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Soorma Review: Diljit Dosanjh Scores A Goal With This One


Director: Shaad Ali

Cast: Diljit Dosanjh, Taapsee Pannu, Angad Bedi, Vijay Raaz

Music: Shankar–Ehsaan–Loy

Sports dramas and biopics in Bollywood can be divided into three categories – films with undertones of soft nationalism like Lagaan, Bhaag Milkha Bhaag, Dangal, then there are stories of personal struggles like Paan Singh Tomar, Mukkabaaz, and finally the feel-good coming-of-age stories like Jo Jita Wahi Sikander. Soorma – a biopic on former Indian hockey team captain Sandeep Singh, directed by Shaad Ali – seamlessly covers all three aspects without the jingoism, albeit with a token India-Pakistan match.

Sandeep Singh, played by Diljit Dosanjh, throughout the film is repeatedly asked one question – who does he play for? For the love of his love? For his family? Or for his country? The film is about how this player with extraordinary talent and grit finds answer to the question. The story of the country’s fastest drag-flicker is quite inspirational. The rising career of India’s promising hockey star came to an abrupt halt when he was shot in a freak accident. He was declared paralysed waist down. But the player, who was given the moniker ‘Flicker Singh’, made it back to the Indian team through sheer grit and determination.

The film opens in the small town of Shahabad in Haryana. A young, precocious Sandeep is not happy with the harsh methods employed by the town’s only hockey coach. He decides not to return to the hockey field after the coach reprimands him for getting the wrong kind of samosa. But in this town, hockey is a way of life, a means for young boys and girls to secure a place in the national team and, thereby, land a comfortable government job. Life brings him back to the hockey field when he meets Harpreet, played by Taapsee Pannu.

Harpreet lives in a strange dichotomous world. On one hand, she is encouraged to play hockey for the country, on the other, her major decisions, whether it’s her sporting career or her love life, are taken by the men (coach and her brother) in her life. Nine years after he vowed never to play hockey, Sandeep embraces the sport again to prove Harpreet’s family that he is worthy of her love.

In Soorma, Dosanjh brings his brand of innocence and gentleness that made him so endearing in Udta Punjab. Sandeep’s transition from a happy-go-lucky Sardar to a serious hockey player is captured well by Dosanjh. There is honesty and earnestness when he talks about his future with Harpreet, a house with three kids, honeymoon in Switzerland. His love could have easily been misconstrued as obsession, but Diljit makes it look cute and sincere. The film’s heart is not in its romance, but in the relationship shared by two brothers. Sandeep’s brother Vikram (played by the impressive Angad Bedi) too harboured the dream of playing for the Indian hockey team, but that never materialised. Instead of getting dejected, he mentors his younger brother, who means the world to him. The scene where Sandeep, after getting selected for the national team wants to share the news first with his brother and not mother, perfectly captures the love shared between the two brothers.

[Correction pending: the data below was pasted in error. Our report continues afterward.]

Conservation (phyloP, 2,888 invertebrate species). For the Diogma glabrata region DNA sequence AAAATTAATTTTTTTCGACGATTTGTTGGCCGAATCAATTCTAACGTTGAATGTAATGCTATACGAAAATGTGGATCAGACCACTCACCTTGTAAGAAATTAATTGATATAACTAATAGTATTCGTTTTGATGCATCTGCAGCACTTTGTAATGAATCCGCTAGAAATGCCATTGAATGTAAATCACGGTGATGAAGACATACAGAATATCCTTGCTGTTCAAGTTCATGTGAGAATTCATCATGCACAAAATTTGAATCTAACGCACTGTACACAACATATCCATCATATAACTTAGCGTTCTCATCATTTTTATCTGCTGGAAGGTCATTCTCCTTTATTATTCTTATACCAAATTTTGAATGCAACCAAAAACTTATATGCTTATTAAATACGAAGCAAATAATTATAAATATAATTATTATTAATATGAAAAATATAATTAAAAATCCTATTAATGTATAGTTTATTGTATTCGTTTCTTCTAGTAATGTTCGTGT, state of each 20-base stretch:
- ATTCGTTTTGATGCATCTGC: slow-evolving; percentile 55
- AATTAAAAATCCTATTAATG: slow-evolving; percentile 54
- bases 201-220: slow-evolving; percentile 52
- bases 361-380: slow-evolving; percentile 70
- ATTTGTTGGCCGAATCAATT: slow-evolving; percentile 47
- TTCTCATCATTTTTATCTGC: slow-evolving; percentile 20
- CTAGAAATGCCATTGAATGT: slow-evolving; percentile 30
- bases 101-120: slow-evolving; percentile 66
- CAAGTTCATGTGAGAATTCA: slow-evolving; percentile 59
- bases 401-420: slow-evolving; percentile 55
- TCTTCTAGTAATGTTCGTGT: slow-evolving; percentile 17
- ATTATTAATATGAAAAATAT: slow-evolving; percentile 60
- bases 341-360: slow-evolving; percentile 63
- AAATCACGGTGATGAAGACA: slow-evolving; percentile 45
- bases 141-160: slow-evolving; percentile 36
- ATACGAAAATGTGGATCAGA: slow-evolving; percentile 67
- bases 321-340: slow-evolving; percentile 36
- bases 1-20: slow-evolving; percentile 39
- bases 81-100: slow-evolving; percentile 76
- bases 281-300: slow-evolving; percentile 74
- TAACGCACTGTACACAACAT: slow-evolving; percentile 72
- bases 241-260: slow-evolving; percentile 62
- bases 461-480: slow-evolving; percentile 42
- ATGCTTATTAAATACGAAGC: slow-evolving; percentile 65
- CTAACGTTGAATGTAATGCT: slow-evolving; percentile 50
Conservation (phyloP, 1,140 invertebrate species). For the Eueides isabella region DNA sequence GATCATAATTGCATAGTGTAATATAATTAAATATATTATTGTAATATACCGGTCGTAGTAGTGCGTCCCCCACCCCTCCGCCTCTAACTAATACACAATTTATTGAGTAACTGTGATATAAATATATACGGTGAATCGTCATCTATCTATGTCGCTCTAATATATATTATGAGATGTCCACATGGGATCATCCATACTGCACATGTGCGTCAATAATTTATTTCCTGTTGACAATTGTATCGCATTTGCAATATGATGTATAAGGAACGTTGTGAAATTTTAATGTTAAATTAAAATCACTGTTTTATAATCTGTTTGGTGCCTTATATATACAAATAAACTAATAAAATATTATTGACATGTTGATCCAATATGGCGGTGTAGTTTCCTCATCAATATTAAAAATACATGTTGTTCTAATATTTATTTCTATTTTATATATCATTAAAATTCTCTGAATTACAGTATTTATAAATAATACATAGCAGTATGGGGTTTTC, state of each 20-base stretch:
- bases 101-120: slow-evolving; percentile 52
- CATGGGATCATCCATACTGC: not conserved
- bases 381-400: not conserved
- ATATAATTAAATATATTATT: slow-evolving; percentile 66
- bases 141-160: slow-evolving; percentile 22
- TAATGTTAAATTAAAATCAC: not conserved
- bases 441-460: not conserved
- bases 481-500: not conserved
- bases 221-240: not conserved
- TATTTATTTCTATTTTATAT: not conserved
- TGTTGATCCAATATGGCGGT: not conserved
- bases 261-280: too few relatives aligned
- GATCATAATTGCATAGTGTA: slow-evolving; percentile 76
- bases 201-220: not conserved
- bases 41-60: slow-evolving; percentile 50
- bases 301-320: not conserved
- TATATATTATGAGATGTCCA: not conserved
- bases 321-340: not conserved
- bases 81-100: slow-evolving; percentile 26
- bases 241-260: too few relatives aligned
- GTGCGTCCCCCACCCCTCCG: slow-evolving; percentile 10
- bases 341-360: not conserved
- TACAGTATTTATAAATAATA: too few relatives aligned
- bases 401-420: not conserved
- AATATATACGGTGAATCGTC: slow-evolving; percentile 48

The film is supported by actors such as Vijay Raaz as coach Harry, Khulbushan Kharbanda as chairperson of the hockey federation, Satish Kaushik as Sandeep’s father who perk up the film when it begins to drag. It also subtly touches upon a hockey player’s unglamourous life; starkly different from the lives of cricketers, the hockey players travel in trains, worry about money and fight to get funds for treatment.

But the one thing that the film fails at is in doing justice to Taapsee’s character. In the beginning of the film, Harpreet is seen as a talented player who gets to represent the Indian team. She is also the driving force behind Sandeep’s hockey career. But the film, in its attempt to do justice to the story of a player, forgets another player. Bollywood’s biggest flaw is not recognising interesting story arcs with strong women characters and Soorma too, forgets to include Harpreet’s story.


The Soorma review is a Silverscreen original article. It was not paid for or commissioned by anyone associated with the movie. and its writers do not have any commercial relationship with movies that are reviewed on the site.

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